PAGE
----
Indeed, and ironically, it is often the ‘privilege’ of living in countries which either were or are, for various reasons, predominately Caucasian, that many have strived to make these countries their home. It evidences an acute awareness that it is by living and working in these countries that one has access to better opportunities for either their families or themselves than they would necessarily have in their home country. This not only boils down to the reality that there is no legal ‘enshrinement’ against other ethnicities (I’m well aware that Australia, sadly and to its shame, once did), but that there are ample opportunities available for people who apply themselves to take advantage of them. My wife’s family who came from mainland China in 1990 are demonstrative of this as they have done quite well for themselves. Having spoken to my wife on this topic of privilege. She agrees that despite the initial difficulty of not knowing the language, that she has been a recipient of the ‘privilege’ of living here as opposed to growing up in mainland China, particularly in regards to both opportunities and civil liberties, to name but two areas she has benefited from. Thus, we must be aware that claims of ‘White Privilege’ actively downplay the general ability and opportunity that many people have to ‘make it ahead’ despite their race, gender, or creed.
Yet, that is not to say that there are no issues in Australia, there are, and there always will be until our Lord returns, simply because we understand the sinful state of humanity. The way that our first Australians are sometimes exposed to systemic prejudice in certain areas in this country is a very real and tragic thing. Being a ‘octoroon’ of likely Gamilaraay descent, I do not identify as an Aboriginal mostly as there was no connection to that heritage (we never knew my maternal grandfather). However, I am acutely aware that there are issues that need to be dealt with in a fair and wise fashion. The higher incarcerations and deaths in custody that plague the indigenous community are worrying. Notwithstanding, however, the same caution needs to be had in that we can’t simply chalk everything to prejudice and believe that everything is simply due to a singular issue. John McClean, the Vice Principal of Christ College, is spot-on when he remarks: “The reasons for the levels of imprisonment and death in the indigenous community are complex and solutions are not easily to hand.” Aboriginal lives matter and the above should rightly concern us, because they, like the rest of us, are beautifully made in the image of God.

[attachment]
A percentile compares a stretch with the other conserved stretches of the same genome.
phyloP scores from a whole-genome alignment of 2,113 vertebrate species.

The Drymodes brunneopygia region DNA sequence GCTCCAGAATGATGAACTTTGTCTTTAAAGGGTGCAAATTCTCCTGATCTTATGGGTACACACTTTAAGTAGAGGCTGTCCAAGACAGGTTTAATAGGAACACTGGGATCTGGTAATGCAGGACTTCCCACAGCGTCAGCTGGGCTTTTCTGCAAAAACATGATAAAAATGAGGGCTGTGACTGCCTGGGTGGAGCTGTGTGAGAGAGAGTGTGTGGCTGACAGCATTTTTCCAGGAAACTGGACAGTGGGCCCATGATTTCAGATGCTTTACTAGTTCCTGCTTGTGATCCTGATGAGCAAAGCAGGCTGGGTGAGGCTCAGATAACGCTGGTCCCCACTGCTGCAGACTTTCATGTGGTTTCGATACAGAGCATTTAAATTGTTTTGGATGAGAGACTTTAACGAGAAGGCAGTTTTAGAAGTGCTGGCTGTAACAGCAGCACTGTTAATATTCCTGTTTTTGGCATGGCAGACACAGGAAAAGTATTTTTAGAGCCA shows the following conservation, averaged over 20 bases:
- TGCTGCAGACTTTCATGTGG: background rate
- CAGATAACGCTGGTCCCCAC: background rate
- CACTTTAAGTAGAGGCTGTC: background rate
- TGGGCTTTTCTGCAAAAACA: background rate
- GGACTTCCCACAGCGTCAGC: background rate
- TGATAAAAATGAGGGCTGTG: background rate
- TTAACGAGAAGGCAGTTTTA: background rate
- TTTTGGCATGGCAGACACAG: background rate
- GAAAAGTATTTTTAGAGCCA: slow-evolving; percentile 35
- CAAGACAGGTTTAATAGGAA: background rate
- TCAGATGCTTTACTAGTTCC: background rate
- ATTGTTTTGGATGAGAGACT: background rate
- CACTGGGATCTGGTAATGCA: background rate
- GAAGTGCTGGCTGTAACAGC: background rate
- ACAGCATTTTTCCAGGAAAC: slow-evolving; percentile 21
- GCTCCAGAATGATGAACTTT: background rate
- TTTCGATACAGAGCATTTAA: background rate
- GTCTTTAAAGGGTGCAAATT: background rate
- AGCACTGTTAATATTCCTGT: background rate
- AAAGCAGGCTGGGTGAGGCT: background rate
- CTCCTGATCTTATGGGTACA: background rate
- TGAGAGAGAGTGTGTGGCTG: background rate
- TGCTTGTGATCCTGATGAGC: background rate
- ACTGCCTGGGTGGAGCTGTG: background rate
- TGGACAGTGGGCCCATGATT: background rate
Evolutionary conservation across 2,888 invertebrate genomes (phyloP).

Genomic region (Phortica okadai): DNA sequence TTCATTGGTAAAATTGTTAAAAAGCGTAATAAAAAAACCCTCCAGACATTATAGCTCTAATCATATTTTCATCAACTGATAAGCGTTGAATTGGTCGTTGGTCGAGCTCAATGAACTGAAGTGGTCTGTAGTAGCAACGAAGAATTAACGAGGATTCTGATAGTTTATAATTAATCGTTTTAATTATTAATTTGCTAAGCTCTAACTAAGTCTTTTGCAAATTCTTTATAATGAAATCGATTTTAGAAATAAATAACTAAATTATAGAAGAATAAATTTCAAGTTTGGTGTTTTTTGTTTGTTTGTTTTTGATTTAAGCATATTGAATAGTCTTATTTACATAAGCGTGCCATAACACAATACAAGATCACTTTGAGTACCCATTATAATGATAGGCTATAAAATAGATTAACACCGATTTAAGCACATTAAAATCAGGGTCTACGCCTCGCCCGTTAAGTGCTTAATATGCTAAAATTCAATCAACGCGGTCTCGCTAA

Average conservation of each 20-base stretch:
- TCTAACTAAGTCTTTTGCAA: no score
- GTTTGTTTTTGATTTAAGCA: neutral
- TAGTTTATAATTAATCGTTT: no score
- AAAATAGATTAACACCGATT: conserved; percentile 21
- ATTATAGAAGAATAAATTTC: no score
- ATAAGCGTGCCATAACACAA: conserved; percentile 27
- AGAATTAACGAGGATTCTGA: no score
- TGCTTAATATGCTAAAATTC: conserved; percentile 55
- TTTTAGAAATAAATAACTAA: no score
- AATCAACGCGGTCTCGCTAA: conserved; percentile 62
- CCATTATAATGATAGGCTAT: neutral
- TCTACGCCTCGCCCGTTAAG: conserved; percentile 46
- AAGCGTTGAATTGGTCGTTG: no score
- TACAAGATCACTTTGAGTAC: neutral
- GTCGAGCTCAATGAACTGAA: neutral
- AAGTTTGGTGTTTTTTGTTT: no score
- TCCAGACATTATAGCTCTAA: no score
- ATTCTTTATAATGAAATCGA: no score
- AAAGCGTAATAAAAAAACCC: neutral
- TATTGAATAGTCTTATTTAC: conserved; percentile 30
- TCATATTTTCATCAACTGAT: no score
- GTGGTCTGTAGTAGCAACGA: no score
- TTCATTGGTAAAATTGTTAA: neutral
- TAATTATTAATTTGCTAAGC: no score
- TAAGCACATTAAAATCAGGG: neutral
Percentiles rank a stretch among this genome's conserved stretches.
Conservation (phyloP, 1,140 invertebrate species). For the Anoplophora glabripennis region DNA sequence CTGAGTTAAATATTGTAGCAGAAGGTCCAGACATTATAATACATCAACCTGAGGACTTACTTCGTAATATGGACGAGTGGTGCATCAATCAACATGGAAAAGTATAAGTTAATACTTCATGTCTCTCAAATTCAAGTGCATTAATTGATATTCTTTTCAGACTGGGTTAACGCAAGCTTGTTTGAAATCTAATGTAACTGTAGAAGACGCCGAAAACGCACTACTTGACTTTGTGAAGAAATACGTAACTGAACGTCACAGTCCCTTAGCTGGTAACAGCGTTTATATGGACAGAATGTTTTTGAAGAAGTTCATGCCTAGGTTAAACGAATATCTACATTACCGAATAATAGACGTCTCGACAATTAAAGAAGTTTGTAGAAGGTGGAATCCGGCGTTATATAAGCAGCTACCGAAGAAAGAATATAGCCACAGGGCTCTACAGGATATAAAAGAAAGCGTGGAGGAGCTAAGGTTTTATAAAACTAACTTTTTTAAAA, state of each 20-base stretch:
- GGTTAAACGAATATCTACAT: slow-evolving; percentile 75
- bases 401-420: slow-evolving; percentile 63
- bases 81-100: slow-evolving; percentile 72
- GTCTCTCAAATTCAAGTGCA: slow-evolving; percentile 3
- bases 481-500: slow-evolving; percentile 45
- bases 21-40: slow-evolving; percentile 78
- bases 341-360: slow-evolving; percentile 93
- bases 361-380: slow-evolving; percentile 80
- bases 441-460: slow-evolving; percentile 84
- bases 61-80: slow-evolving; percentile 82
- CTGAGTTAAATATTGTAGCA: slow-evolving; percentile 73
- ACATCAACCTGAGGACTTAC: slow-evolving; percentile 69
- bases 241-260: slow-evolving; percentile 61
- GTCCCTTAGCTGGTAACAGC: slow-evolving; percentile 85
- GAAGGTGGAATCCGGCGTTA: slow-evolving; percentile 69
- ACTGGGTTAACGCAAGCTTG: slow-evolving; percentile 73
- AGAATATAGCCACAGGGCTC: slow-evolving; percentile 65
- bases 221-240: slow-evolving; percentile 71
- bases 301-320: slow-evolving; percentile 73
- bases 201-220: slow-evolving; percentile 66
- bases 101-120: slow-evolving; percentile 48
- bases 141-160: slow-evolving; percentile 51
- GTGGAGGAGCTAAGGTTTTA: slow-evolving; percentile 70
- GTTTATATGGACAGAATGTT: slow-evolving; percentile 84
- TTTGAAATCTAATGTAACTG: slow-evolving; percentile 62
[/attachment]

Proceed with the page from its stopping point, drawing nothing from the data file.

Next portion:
However, before we attempt to chalk the unsettling circumstances afflicting our first Australians to ‘White Privilege’, let’s remember that the differences don’t just boil down to only ‘White’ and ‘Aboriginal’, to do such is to fail to recognise the reality of Australia’s demographics in that we have sizeable populations which are not of Caucasian descent. Thus, lest we seek to again conflate a vast array of variables in order to make a pretty narrative, we need to be mindful that the opportunities, or privileges, that those outside indigenous communities enjoy extends to all racial groups. Thus, it may be fairer, yet still simplistically problematic, to bemoan ‘Non-Indigenous Privilege’.